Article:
9 Pages(2250 words)Research Paper

Ecological Footprint

...Having participated in the footprint quiz, I can define ecological footprint as the collective measure of human demand on the ecosystem, that is, the interdependence of both the living (animals, plants and microbes) and the nonliving component consisting of natural resources like air, water and the earth’s crust. Ecological footprint seeks to critically evaluate how the interactions of these living things impact on the nonliving component; for instance, how the energy that flows throughout the ecosystem is primarily derived from the sun, directed to the plants through photosynthesis, how the plants provide the oxygen and carbon component, how the plants feeds the...
3 Pages(750 words)Essay

Ecological Debt

...Ecological Debt What is Ecological Debt Based on The World Revolution (no , "Ecological Debt is the liability that industrialized countries have for the damage they have caused to the livelihood of humans and to life in the planet. Such destruction is the direct effect of their production and consumption which constitute an unsustainable model of development, strengthened by globalization, and a threat to the sovereignty of nations. Ecological Debt is the obligation and responsibility that industrialized countries of the North have with the Third World, for the exploitation of their natural goods such as oil, minerals, forests, biodiversity, indigenous...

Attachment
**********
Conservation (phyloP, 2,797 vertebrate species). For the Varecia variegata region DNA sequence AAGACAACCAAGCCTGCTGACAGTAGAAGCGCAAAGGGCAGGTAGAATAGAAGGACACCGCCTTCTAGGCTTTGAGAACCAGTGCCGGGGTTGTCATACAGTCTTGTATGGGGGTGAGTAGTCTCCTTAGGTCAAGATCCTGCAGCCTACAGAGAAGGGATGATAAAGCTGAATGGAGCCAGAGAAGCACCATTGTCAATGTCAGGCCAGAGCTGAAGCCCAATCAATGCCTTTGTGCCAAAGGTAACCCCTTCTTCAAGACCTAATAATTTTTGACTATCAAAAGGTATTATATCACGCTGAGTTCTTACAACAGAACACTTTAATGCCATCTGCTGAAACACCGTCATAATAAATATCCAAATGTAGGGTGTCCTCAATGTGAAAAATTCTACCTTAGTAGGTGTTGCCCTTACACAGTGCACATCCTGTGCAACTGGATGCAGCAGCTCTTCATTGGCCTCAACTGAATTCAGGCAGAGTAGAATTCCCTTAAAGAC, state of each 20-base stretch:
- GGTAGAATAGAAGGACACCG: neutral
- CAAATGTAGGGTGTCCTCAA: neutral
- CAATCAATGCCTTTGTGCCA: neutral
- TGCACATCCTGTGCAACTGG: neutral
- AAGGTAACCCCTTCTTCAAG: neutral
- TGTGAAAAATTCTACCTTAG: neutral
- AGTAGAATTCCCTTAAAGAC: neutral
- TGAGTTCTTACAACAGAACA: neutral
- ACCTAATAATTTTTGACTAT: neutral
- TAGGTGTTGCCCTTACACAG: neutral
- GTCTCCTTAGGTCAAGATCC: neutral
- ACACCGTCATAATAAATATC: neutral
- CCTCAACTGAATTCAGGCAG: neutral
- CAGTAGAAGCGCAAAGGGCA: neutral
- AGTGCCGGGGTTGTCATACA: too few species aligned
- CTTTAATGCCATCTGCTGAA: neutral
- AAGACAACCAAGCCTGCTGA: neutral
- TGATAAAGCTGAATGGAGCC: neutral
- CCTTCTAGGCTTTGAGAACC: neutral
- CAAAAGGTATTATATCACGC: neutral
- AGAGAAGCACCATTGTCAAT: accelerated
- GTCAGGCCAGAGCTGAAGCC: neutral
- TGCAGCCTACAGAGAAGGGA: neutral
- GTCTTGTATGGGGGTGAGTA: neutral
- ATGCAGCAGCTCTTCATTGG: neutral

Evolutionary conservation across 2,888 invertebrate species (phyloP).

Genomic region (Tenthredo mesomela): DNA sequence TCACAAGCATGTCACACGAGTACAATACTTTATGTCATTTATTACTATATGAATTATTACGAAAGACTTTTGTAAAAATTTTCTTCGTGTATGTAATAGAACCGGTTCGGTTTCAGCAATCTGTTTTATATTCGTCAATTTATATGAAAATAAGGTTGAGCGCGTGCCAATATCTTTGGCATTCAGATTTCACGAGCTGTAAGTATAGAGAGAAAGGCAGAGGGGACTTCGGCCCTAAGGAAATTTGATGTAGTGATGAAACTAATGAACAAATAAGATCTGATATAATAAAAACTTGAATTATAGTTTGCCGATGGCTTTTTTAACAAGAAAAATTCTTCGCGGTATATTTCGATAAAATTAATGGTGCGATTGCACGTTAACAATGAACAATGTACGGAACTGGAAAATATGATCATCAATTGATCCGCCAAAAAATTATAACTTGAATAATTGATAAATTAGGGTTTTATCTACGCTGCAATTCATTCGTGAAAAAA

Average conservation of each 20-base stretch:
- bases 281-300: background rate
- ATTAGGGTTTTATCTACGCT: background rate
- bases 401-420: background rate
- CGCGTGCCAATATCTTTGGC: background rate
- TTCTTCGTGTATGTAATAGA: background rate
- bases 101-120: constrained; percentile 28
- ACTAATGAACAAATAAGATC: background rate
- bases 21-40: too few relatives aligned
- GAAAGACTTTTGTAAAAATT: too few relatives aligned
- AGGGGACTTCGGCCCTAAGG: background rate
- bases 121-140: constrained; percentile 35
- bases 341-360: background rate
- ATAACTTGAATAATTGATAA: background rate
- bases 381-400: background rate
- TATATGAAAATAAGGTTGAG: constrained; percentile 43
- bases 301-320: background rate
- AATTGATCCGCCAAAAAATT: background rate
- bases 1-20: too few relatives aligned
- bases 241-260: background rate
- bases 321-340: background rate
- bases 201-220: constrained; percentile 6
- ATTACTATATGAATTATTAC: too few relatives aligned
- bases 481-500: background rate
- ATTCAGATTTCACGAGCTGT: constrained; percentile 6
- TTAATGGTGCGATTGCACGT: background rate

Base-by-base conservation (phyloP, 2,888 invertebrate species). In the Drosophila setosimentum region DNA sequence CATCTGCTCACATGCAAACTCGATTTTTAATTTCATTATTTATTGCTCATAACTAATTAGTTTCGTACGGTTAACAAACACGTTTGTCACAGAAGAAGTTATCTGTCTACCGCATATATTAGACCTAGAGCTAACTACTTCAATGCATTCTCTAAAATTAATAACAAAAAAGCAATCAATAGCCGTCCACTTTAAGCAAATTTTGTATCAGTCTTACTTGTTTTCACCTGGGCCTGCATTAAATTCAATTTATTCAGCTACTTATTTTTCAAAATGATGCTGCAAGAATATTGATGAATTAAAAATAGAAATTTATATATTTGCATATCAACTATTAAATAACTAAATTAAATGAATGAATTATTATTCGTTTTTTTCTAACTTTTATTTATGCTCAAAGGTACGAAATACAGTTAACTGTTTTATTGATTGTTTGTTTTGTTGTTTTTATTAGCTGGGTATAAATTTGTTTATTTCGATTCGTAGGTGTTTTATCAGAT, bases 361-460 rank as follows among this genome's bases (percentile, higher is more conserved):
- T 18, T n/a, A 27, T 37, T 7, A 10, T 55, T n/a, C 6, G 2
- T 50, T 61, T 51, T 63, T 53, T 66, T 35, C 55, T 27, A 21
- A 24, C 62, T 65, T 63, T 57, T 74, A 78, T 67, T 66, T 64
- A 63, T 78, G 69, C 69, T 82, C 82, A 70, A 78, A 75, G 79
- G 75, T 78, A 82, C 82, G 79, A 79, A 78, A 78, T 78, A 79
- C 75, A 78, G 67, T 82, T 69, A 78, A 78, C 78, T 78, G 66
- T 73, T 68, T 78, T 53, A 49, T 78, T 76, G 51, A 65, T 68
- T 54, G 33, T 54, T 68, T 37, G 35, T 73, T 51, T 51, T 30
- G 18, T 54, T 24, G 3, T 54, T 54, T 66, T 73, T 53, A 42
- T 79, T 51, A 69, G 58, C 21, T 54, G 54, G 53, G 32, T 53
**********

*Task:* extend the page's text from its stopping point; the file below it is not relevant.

2 Pages(500 words)Essay

Modelling Human Activity Systems

...Executive Summary This report corresponds to some problems in the problem situation given in the analysis of QES P/L and the case study provided. In order to resolve these problems the report has provided a human activity system (HAS) and an information system serving it (IS) to solve the problems that are caused by the cultural differences among different units of QES P/L. The report also includes how this system can help the organization and how it should be carried out. Introduction Knowledge in a competitive global system is a very important factor (Alavi and Leinder, 2001). This importance points out to the importance of Knowledge Management; a procedure to ensure that knowledge is properly...
6 Pages(1500 words)Essay

Ecological Services

...these ecological services serve to maintain the balance of nature and support the survival of living organisms (Miller & Spoolman, 2012). Ecological services ensure the survival of wildlife by offering habitat. Fresh water and food with nutrients is also brought forth by the ecological services. Ecological services are free but serve very vital functions. For instance wild pollinator services are argued to be six billion dollars annually. However the cost is not incurred since there is pollination by wild pollinators for free. Bear in mind that plants pollinated by wild pollinators constitute a third of the food consumed by humans. Climate is a naturally...
2 Pages(500 words)Assignment

Ecological crisis

...labor and resources (Dean 2005). This paper therefore will discuss the environmental crisis of Capital vs. Nature appropriation facing Latin America. This will be important in coming up with the possible solutions to the crisis. The history of environmental crisis facing Latin America dates back to the days that economy of United States became developed. United States enacted different laws that were aimed at guarding its natural resources from exploitation by multinational companies. As a result, multinational companies were forced to look for countries where laws were friendly to their activities. At that time, Latin America was facing political upheavals therefore; the countries had no stable laws....